But it is the final two songs of this Cycle which are the most devastating: Abschied von der Welt (Farewell to the World) and Gebet (Prayer). In the former–the second farewell song of the Cycle–Mary is certain that she will die, and the great sadness of this is beautifully, but painfully, conveyed. The modulation in the phrase ‘Ihr Freunde, die ihr mein gedenkt in Liebe’ (O friends, who will remember me with love) heightens this sadness, as she thinks of the few friends she will leave behind. Gebet (Prayer) takes the sadness and despair to another level, as each phrase begins on a higher pitch, thus gradually building up the tension to an unbearable level. Despite her terror, it has been recorded that Mary faced her death bravely and it is this fighting spirit underlying the Song Cycle which makes it so electric.
The Lieder of Clara Schumann
Finally, it is essential to discuss a Lieder composer who is, at last, starting to receive the merit she deserves: the wonderful Clara Schumann. Last year (2019) marked the 200th anniversary of her birth, and this has been a welcome catalyst for an explosion of performances of her music. Too often reduced to simply the ‘wife of Robert Schumann’, Clara was a successful Lieder composer in her own right, and she could also be viewed as co-composer of Robert’s works since she edited his pieces. Despite encouragement from both Robert and her father to compose, Clara was nevertheless fighting for recognition in a male-dominated society, and it is for this reason alone that her work was overlooked. Clara was not a Song Cycle writer as such, but the separate piano works and Lieder she did compose are masterpieces.
It is estimated that Clara performed around 1500 recitals in her lifetime, all whilst bringing up a family. Many of her songs were gifts to Robert after their marriage in 1840–and what gifts they were! Er ist gekommen in Sturm und Regen (He came in storm and rain) Op. 12 No.1 is a fiery, racing piece, hinting at Clara’s desire to be whisked away from her overbearing father by husband, Robert. Warum willst du and’re fragen (Why enquire of others?) Op.12 No.3 and Liebst du um Schönheit (If you love for beauty) Op.12. No.2, two fairly short but memorable songs, are more reflective, but have been said to be just as masterful as other settings. The highly emotional and declamatory Mein Stern (My Star) of 1846 is particularly moving, given that Clara composed the song the year before Robert went into the mental asylum where he would remain for the rest of his life.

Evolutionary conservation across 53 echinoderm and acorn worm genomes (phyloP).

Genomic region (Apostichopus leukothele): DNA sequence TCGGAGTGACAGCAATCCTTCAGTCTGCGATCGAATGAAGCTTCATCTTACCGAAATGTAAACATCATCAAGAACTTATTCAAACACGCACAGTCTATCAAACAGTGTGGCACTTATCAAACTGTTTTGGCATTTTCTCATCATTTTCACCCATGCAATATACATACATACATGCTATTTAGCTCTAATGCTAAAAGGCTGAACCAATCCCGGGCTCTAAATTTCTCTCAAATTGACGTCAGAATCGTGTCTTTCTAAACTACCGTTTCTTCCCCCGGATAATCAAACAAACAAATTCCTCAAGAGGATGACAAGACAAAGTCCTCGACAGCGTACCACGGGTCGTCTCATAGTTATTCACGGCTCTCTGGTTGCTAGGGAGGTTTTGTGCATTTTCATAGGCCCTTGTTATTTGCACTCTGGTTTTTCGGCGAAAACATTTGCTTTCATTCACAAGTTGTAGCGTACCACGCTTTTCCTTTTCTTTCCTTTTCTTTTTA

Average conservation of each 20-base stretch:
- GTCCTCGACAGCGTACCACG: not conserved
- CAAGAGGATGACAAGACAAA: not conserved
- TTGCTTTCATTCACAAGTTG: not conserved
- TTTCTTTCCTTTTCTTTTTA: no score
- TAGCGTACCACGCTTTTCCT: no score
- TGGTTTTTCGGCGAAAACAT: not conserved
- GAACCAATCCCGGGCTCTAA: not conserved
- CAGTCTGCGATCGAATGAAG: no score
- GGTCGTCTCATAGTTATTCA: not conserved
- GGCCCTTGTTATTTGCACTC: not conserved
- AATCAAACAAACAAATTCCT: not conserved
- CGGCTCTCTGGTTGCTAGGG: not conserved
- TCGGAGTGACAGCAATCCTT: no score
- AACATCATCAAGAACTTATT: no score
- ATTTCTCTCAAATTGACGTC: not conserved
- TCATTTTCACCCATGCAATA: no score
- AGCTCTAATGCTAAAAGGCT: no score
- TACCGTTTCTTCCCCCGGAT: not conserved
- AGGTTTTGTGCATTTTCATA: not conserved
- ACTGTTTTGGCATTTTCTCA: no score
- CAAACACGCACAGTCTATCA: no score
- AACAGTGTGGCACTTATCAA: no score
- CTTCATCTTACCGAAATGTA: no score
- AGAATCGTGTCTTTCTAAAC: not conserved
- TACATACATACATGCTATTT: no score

One of Clara’s greatest songs is perhaps her setting of Heine’s Lorelei, a tale of the spirit named Lorelei, who lures men to their deaths with her haunting singing. There are a total of thirty-seven musical settings of the poem, but Clara makes it her own. She uses the first and last verses to frame the song, and the tone here is very questioning: she creates further mystery about the character of Lorelei through this technique. Although Clara’s interpretation of the poem has reportedly been criticised for inaccuracy particularly of the last verse where the musical tone is not one of despair or sadness, but carries on in a spirited manner right to the very end when Lorelei has done her damage, her setting nevertheless brings storytelling to the fore, and evokes the idea of the supernatural.
Although I have only scratched the surface of the Lieder genre, and touched on just a few of the many masterful Art Song Cycles that are in existence, I very much hope that this analysis will be an invitation to explore some of these beautiful musical vignettes. Lieder are about much more than the stock themes of nature, the wanderer and love–under which they are often classified; they reflect the cycle of life. And if these songs can help us to return to some kind of normality, then let them play on. ′
Kate is currently in her final year of a two-year Masters in Vocal Performance at the Royal Academy of Music in London, under the tutelage of Catherine Wyn-Rogers, Chad Vindin and Richard Stokes. She specialises in German Lieder, Opera, French Song and Oratorio, but has also been commended in competitions for English Song at the Academy. Previously, Kate studied a BA in Education with English Literature at Cambridge University, and she enjoys a busy online English tutoring schedule alongside her vocal studies course. Please refer to Kate’s website for more information: https://katelowemezzo.wordpress.com/.